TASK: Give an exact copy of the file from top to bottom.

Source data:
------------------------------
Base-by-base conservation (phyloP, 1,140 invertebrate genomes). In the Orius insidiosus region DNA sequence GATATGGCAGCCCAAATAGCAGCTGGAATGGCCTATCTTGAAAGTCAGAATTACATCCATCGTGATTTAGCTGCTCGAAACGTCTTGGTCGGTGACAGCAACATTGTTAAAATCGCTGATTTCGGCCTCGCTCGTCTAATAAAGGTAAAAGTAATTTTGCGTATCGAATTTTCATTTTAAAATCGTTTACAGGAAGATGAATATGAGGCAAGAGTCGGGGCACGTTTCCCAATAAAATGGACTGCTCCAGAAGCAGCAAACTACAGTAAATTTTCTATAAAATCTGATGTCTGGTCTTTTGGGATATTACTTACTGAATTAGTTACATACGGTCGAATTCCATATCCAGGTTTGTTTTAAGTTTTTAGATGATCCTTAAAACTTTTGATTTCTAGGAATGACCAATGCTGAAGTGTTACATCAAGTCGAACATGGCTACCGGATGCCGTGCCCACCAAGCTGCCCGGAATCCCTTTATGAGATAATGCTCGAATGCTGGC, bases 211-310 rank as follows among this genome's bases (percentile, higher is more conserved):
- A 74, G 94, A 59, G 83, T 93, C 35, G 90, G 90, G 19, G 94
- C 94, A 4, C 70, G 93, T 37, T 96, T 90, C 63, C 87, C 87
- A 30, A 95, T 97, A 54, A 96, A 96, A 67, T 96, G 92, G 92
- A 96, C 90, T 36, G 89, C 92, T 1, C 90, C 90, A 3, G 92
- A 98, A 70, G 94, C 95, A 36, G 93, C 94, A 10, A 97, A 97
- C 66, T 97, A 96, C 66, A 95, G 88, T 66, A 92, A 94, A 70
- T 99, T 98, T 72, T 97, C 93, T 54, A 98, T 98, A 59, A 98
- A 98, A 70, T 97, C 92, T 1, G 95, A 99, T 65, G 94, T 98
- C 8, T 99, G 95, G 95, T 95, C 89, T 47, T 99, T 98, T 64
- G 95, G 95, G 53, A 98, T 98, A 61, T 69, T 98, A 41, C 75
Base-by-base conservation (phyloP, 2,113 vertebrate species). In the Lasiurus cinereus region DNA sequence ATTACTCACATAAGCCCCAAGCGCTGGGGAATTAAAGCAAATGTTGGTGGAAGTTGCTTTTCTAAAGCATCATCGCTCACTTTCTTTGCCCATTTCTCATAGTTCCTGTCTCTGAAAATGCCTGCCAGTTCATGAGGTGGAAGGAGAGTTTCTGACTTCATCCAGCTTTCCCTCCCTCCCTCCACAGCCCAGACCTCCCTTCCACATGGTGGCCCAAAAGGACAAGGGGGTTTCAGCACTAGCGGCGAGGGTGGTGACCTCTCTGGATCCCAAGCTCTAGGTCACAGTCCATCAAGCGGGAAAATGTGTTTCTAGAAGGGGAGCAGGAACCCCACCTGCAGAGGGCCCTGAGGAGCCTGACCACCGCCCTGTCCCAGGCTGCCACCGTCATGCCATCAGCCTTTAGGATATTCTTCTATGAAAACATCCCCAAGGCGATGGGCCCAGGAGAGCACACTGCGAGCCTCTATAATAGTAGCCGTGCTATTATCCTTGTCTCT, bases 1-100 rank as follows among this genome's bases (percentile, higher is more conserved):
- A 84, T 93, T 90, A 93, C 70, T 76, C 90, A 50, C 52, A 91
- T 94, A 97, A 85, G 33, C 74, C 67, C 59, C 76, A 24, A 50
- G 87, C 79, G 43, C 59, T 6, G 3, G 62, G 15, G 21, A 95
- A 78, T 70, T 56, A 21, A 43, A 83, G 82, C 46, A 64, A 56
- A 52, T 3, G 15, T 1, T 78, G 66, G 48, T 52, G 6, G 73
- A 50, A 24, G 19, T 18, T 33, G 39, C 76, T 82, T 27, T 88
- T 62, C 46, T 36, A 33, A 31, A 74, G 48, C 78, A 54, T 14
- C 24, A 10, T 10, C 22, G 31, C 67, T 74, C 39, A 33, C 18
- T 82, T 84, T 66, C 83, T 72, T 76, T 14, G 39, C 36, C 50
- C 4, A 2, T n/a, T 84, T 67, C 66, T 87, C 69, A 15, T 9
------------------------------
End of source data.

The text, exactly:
Base-by-base conservation (phyloP, 1,140 invertebrate genomes). In the Orius insidiosus region DNA sequence GATATGGCAGCCCAAATAGCAGCTGGAATGGCCTATCTTGAAAGTCAGAATTACATCCATCGTGATTTAGCTGCTCGAAACGTCTTGGTCGGTGACAGCAACATTGTTAAAATCGCTGATTTCGGCCTCGCTCGTCTAATAAAGGTAAAAGTAATTTTGCGTATCGAATTTTCATTTTAAAATCGTTTACAGGAAGATGAATATGAGGCAAGAGTCGGGGCACGTTTCCCAATAAAATGGACTGCTCCAGAAGCAGCAAACTACAGTAAATTTTCTATAAAATCTGATGTCTGGTCTTTTGGGATATTACTTACTGAATTAGTTACATACGGTCGAATTCCATATCCAGGTTTGTTTTAAGTTTTTAGATGATCCTTAAAACTTTTGATTTCTAGGAATGACCAATGCTGAAGTGTTACATCAAGTCGAACATGGCTACCGGATGCCGTGCCCACCAAGCTGCCCGGAATCCCTTTATGAGATAATGCTCGAATGCTGGC, bases 211-310 rank as follows among this genome's bases (percentile, higher is more conserved):
- A 74, G 94, A 59, G 83, T 93, C 35, G 90, G 90, G 19, G 94
- C 94, A 4, C 70, G 93, T 37, T 96, T 90, C 63, C 87, C 87
- A 30, A 95, T 97, A 54, A 96, A 96, A 67, T 96, G 92, G 92
- A 96, C 90, T 36, G 89, C 92, T 1, C 90, C 90, A 3, G 92
- A 98, A 70, G 94, C 95, A 36, G 93, C 94, A 10, A 97, A 97
- C 66, T 97, A 96, C 66, A 95, G 88, T 66, A 92, A 94, A 70
- T 99, T 98, T 72, T 97, C 93, T 54, A 98, T 98, A 59, A 98
- A 98, A 70, T 97, C 92, T 1, G 95, A 99, T 65, G 94, T 98
- C 8, T 99, G 95, G 95, T 95, C 89, T 47, T 99, T 98, T 64
- G 95, G 95, G 53, A 98, T 98, A 61, T 69, T 98, A 41, C 75
Base-by-base conservation (phyloP, 2,113 vertebrate species). In the Lasiurus cinereus region DNA sequence ATTACTCACATAAGCCCCAAGCGCTGGGGAATTAAAGCAAATGTTGGTGGAAGTTGCTTTTCTAAAGCATCATCGCTCACTTTCTTTGCCCATTTCTCATAGTTCCTGTCTCTGAAAATGCCTGCCAGTTCATGAGGTGGAAGGAGAGTTTCTGACTTCATCCAGCTTTCCCTCCCTCCCTCCACAGCCCAGACCTCCCTTCCACATGGTGGCCCAAAAGGACAAGGGGGTTTCAGCACTAGCGGCGAGGGTGGTGACCTCTCTGGATCCCAAGCTCTAGGTCACAGTCCATCAAGCGGGAAAATGTGTTTCTAGAAGGGGAGCAGGAACCCCACCTGCAGAGGGCCCTGAGGAGCCTGACCACCGCCCTGTCCCAGGCTGCCACCGTCATGCCATCAGCCTTTAGGATATTCTTCTATGAAAACATCCCCAAGGCGATGGGCCCAGGAGAGCACACTGCGAGCCTCTATAATAGTAGCCGTGCTATTATCCTTGTCTCT, bases 1-100 rank as follows among this genome's bases (percentile, higher is more conserved):
- A 84, T 93, T 90, A 93, C 70, T 76, C 90, A 50, C 52, A 91
- T 94, A 97, A 85, G 33, C 74, C 67, C 59, C 76, A 24, A 50
- G 87, C 79, G 43, C 59, T 6, G 3, G 62, G 15, G 21, A 95
- A 78, T 70, T 56, A 21, A 43, A 83, G 82, C 46, A 64, A 56
- A 52, T 3, G 15, T 1, T 78, G 66, G 48, T 52, G 6, G 73
- A 50, A 24, G 19, T 18, T 33, G 39, C 76, T 82, T 27, T 88
- T 62, C 46, T 36, A 33, A 31, A 74, G 48, C 78, A 54, T 14
- C 24, A 10, T 10, C 22, G 31, C 67, T 74, C 39, A 33, C 18
- T 82, T 84, T 66, C 83, T 72, T 76, T 14, G 39, C 36, C 50
- C 4, A 2, T n/a, T 84, T 67, C 66, T 87, C 69, A 15, T 9